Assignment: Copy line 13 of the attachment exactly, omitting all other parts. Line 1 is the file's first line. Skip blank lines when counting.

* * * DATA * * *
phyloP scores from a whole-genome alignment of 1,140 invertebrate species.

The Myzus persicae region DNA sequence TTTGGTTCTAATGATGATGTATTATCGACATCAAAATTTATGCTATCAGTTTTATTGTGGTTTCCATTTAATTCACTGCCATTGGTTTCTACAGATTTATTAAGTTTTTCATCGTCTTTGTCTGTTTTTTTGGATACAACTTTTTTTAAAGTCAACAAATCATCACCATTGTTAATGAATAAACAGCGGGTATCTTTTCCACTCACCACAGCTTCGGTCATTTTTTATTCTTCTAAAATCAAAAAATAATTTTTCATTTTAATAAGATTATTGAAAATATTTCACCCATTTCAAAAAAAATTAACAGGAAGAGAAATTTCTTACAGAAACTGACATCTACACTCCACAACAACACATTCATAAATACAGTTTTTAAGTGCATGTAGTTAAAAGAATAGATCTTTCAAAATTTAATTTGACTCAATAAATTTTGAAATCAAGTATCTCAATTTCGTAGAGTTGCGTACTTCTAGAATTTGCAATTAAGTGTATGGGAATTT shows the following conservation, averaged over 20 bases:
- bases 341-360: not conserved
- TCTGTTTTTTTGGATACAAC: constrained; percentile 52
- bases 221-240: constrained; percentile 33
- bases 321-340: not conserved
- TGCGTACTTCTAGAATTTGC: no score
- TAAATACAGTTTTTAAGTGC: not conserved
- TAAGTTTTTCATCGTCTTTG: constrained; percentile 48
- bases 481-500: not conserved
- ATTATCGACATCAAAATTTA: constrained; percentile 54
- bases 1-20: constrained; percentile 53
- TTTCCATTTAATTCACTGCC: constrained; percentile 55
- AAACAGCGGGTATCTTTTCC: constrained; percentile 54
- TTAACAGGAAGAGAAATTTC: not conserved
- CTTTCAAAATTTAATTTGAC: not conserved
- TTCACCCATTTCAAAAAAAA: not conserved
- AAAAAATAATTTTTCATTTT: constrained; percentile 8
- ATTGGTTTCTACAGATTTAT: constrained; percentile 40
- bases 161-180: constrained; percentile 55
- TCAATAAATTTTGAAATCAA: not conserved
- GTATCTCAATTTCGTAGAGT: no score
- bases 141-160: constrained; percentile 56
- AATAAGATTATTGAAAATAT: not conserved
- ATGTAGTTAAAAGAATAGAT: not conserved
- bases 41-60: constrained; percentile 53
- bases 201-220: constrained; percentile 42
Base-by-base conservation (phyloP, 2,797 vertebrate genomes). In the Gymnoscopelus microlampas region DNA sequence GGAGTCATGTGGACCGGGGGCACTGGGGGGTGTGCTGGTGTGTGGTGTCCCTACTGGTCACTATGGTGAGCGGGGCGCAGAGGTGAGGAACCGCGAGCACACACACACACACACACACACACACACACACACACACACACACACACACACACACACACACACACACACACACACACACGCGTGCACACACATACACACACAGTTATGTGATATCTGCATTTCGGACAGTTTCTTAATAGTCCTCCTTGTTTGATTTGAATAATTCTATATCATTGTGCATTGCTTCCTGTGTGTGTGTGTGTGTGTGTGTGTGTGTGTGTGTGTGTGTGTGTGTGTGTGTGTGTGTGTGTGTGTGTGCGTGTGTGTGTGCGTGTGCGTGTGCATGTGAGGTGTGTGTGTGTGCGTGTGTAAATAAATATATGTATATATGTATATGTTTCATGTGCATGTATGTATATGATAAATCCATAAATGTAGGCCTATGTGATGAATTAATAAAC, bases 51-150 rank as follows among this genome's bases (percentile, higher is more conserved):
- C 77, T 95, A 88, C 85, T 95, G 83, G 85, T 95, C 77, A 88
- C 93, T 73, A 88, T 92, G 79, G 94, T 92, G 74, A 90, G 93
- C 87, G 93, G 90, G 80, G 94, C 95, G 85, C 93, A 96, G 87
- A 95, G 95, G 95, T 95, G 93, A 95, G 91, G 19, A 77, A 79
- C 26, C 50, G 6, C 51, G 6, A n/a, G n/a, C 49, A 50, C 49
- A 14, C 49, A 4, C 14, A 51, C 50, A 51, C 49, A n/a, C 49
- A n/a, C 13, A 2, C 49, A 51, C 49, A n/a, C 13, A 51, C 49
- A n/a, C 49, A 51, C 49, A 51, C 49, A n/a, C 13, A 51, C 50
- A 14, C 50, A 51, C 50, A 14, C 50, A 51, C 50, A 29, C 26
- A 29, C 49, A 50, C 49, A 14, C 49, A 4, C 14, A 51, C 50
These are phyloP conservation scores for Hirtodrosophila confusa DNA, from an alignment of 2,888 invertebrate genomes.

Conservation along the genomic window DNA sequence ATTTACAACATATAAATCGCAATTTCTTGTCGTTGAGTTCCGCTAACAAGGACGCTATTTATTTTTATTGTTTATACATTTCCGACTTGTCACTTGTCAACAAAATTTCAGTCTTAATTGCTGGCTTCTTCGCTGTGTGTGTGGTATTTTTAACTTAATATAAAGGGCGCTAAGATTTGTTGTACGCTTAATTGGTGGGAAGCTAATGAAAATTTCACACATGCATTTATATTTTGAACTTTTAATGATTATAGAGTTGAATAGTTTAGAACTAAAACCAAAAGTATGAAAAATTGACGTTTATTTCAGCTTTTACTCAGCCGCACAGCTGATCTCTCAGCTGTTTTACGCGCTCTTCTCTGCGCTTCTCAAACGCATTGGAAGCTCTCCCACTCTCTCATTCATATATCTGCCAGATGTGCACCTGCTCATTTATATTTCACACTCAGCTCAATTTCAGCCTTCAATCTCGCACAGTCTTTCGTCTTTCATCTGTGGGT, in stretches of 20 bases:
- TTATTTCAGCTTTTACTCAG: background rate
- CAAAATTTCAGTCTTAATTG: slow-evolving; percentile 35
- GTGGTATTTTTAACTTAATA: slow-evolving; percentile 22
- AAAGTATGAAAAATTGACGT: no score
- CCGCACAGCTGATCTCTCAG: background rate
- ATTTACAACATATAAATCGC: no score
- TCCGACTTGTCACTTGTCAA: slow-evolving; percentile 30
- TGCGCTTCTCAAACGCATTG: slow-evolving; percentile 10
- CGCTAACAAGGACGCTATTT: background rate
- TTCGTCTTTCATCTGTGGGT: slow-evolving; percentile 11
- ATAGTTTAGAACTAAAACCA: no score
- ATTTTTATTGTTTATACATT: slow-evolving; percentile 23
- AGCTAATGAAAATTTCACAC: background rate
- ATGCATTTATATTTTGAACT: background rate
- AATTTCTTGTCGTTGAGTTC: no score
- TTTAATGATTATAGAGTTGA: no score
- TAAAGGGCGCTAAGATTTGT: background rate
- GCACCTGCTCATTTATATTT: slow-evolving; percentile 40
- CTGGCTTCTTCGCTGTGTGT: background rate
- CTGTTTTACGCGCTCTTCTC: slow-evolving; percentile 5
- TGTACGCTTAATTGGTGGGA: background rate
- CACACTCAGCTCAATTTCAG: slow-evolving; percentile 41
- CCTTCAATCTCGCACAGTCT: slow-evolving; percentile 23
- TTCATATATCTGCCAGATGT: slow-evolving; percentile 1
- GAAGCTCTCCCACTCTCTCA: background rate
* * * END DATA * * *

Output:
- TTTCCATTTAATTCACTGCC: constrained; percentile 55